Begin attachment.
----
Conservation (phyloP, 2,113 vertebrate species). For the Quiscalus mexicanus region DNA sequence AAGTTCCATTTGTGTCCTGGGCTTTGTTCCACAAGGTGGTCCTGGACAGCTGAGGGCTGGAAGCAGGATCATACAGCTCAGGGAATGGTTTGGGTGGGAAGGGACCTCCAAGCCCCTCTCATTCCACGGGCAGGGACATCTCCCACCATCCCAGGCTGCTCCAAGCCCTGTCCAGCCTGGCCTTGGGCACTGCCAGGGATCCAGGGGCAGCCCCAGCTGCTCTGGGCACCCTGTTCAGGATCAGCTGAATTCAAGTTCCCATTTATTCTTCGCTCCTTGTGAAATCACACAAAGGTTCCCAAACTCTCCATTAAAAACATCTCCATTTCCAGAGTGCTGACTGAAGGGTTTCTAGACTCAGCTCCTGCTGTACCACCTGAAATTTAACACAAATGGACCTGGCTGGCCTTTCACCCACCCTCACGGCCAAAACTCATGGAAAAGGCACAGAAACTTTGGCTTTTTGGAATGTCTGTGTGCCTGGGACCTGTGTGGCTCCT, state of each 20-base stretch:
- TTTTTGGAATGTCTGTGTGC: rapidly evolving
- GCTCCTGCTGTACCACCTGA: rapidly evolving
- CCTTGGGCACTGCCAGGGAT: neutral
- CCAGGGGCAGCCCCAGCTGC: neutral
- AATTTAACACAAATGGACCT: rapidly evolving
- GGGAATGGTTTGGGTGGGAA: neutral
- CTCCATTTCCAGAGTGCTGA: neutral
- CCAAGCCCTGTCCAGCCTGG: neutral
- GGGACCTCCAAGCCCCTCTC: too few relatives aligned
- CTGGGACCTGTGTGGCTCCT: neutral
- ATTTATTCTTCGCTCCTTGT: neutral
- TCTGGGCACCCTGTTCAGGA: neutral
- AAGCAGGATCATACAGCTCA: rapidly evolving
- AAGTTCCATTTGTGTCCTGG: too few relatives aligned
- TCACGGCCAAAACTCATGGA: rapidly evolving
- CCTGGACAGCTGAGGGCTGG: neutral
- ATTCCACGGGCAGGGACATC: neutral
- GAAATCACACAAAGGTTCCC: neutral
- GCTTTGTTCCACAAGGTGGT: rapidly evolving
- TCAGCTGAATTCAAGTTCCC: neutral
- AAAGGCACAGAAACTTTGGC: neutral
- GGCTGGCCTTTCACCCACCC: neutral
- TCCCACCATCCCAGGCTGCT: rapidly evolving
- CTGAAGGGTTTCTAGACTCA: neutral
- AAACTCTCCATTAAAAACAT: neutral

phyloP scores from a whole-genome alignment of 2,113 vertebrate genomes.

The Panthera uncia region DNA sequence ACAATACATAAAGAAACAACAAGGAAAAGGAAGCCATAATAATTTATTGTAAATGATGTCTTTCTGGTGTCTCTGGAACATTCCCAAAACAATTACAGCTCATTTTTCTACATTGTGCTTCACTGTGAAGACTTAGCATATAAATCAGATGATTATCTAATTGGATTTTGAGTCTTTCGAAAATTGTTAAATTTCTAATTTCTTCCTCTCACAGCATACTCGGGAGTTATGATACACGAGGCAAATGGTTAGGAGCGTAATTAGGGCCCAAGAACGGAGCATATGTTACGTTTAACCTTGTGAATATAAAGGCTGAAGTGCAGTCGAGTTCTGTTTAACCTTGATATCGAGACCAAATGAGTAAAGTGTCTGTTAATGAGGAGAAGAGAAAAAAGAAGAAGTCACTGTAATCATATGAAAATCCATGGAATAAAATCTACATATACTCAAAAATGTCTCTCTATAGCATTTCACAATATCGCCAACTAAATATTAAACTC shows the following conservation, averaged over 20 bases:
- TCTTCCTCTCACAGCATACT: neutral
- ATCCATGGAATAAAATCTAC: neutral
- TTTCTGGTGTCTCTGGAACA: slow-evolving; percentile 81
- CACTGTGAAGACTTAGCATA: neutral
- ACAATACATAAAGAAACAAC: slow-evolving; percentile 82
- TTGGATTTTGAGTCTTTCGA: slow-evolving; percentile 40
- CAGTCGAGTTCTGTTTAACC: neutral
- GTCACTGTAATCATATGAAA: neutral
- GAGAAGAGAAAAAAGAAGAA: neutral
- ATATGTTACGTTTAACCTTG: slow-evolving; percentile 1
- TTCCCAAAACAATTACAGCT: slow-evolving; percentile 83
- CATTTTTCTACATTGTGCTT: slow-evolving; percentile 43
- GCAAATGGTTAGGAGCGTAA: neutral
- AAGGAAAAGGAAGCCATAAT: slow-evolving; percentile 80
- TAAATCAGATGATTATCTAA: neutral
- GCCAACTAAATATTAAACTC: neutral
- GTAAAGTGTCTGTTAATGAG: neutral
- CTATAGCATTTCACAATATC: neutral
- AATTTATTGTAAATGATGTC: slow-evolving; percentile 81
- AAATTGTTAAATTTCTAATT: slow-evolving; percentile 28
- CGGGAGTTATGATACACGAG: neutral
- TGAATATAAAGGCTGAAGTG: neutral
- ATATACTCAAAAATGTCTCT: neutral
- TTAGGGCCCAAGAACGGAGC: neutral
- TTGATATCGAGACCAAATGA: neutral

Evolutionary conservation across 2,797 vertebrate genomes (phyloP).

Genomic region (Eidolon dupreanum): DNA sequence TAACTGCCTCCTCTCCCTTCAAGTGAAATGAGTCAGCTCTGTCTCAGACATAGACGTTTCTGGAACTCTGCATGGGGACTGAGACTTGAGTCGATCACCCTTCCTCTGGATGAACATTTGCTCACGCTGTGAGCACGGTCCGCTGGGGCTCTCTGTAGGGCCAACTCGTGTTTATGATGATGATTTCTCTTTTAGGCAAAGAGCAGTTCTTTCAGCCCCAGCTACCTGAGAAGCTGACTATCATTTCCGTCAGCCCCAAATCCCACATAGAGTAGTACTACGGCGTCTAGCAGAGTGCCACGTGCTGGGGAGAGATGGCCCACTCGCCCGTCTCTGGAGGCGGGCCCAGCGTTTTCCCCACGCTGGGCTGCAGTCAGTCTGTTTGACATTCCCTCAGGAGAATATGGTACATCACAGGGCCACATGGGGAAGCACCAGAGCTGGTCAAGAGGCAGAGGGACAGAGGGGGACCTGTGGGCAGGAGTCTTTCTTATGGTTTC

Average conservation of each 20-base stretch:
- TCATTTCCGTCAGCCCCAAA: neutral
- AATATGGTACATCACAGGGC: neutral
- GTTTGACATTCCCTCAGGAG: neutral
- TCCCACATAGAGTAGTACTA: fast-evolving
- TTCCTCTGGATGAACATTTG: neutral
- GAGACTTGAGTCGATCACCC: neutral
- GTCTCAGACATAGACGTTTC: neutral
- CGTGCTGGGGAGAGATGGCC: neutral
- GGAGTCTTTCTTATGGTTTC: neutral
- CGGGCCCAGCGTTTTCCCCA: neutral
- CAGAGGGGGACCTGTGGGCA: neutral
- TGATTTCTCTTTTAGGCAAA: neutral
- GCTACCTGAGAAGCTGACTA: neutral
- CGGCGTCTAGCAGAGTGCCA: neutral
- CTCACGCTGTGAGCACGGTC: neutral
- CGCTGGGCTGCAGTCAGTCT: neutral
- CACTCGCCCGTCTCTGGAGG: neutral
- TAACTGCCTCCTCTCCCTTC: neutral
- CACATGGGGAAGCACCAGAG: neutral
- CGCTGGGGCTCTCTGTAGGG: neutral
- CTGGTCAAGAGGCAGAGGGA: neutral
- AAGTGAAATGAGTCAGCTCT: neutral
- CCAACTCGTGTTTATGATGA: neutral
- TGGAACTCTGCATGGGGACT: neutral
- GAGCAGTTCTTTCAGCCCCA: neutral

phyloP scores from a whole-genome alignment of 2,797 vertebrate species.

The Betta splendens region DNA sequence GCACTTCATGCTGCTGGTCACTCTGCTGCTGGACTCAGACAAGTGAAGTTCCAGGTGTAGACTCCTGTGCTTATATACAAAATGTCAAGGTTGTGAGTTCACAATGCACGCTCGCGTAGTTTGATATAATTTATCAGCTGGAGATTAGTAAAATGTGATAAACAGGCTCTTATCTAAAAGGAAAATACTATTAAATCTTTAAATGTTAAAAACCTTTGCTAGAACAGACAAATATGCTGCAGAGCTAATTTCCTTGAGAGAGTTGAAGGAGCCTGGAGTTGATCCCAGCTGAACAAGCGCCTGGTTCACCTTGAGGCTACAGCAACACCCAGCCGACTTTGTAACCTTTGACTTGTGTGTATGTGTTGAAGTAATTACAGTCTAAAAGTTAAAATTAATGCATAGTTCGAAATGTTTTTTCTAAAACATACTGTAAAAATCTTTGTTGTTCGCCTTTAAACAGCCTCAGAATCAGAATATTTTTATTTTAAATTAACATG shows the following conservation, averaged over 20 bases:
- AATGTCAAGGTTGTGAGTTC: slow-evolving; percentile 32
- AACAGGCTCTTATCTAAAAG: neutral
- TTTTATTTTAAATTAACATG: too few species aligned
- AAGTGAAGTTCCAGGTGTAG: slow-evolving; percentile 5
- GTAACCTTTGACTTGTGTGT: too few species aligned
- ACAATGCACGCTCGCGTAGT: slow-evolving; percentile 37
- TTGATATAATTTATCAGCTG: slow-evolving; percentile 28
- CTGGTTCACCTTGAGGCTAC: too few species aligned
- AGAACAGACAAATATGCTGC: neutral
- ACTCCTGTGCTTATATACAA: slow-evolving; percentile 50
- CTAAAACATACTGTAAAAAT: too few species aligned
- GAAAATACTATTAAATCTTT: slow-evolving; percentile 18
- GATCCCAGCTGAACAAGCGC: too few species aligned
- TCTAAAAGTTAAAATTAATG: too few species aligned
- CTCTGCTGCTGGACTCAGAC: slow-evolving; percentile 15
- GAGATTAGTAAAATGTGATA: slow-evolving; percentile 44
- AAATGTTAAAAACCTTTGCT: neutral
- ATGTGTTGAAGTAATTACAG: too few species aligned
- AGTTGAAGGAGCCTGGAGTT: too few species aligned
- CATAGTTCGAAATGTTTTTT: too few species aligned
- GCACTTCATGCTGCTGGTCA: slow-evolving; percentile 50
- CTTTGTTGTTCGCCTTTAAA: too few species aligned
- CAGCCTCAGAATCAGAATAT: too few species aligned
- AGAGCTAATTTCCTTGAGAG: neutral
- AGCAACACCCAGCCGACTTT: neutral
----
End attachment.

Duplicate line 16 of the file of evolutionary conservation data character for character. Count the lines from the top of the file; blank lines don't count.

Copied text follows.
- TCACGGCCAAAACTCATGGA: rapidly evolving